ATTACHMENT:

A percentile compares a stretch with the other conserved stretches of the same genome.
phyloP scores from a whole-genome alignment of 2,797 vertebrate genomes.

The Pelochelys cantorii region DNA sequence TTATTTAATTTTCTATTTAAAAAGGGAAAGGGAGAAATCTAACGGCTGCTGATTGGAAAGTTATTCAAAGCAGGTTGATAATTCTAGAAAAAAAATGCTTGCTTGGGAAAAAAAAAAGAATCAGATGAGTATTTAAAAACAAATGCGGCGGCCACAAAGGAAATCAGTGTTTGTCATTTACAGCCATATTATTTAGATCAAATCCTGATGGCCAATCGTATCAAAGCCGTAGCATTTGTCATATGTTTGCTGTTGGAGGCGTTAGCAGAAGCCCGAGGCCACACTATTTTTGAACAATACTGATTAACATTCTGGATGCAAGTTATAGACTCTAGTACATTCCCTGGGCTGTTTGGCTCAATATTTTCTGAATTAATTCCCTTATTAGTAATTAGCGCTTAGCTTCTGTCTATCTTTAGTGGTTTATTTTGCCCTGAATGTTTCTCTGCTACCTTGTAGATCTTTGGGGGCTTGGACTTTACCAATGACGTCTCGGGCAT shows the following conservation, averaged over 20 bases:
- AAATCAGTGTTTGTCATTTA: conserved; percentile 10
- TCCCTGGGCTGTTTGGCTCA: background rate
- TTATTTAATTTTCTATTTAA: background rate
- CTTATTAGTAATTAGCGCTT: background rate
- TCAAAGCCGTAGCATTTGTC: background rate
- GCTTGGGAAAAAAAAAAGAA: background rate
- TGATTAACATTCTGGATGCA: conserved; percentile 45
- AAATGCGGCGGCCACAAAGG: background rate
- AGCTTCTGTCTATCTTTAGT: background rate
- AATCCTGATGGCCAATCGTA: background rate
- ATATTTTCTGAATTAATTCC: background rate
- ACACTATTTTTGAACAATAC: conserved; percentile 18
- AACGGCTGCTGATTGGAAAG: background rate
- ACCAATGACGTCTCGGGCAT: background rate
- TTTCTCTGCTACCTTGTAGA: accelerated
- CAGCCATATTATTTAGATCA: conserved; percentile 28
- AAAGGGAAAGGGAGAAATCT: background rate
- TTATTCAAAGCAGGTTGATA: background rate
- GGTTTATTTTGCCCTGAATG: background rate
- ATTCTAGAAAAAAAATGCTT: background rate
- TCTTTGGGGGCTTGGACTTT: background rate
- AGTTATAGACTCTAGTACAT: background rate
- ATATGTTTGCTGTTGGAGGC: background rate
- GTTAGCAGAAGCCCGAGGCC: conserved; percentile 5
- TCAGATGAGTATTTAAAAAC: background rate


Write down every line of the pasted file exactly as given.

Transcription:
A percentile compares a stretch with the other conserved stretches of the same genome.
phyloP scores from a whole-genome alignment of 2,797 vertebrate genomes.

The Pelochelys cantorii region DNA sequence TTATTTAATTTTCTATTTAAAAAGGGAAAGGGAGAAATCTAACGGCTGCTGATTGGAAAGTTATTCAAAGCAGGTTGATAATTCTAGAAAAAAAATGCTTGCTTGGGAAAAAAAAAAGAATCAGATGAGTATTTAAAAACAAATGCGGCGGCCACAAAGGAAATCAGTGTTTGTCATTTACAGCCATATTATTTAGATCAAATCCTGATGGCCAATCGTATCAAAGCCGTAGCATTTGTCATATGTTTGCTGTTGGAGGCGTTAGCAGAAGCCCGAGGCCACACTATTTTTGAACAATACTGATTAACATTCTGGATGCAAGTTATAGACTCTAGTACATTCCCTGGGCTGTTTGGCTCAATATTTTCTGAATTAATTCCCTTATTAGTAATTAGCGCTTAGCTTCTGTCTATCTTTAGTGGTTTATTTTGCCCTGAATGTTTCTCTGCTACCTTGTAGATCTTTGGGGGCTTGGACTTTACCAATGACGTCTCGGGCAT shows the following conservation, averaged over 20 bases:
- AAATCAGTGTTTGTCATTTA: conserved; percentile 10
- TCCCTGGGCTGTTTGGCTCA: background rate
- TTATTTAATTTTCTATTTAA: background rate
- CTTATTAGTAATTAGCGCTT: background rate
- TCAAAGCCGTAGCATTTGTC: background rate
- GCTTGGGAAAAAAAAAAGAA: background rate
- TGATTAACATTCTGGATGCA: conserved; percentile 45
- AAATGCGGCGGCCACAAAGG: background rate
- AGCTTCTGTCTATCTTTAGT: background rate
- AATCCTGATGGCCAATCGTA: background rate
- ATATTTTCTGAATTAATTCC: background rate
- ACACTATTTTTGAACAATAC: conserved; percentile 18
- AACGGCTGCTGATTGGAAAG: background rate
- ACCAATGACGTCTCGGGCAT: background rate
- TTTCTCTGCTACCTTGTAGA: accelerated
- CAGCCATATTATTTAGATCA: conserved; percentile 28
- AAAGGGAAAGGGAGAAATCT: background rate
- TTATTCAAAGCAGGTTGATA: background rate
- GGTTTATTTTGCCCTGAATG: background rate
- ATTCTAGAAAAAAAATGCTT: background rate
- TCTTTGGGGGCTTGGACTTT: background rate
- AGTTATAGACTCTAGTACAT: background rate
- ATATGTTTGCTGTTGGAGGC: background rate
- GTTAGCAGAAGCCCGAGGCC: conserved; percentile 5
- TCAGATGAGTATTTAAAAAC: background rate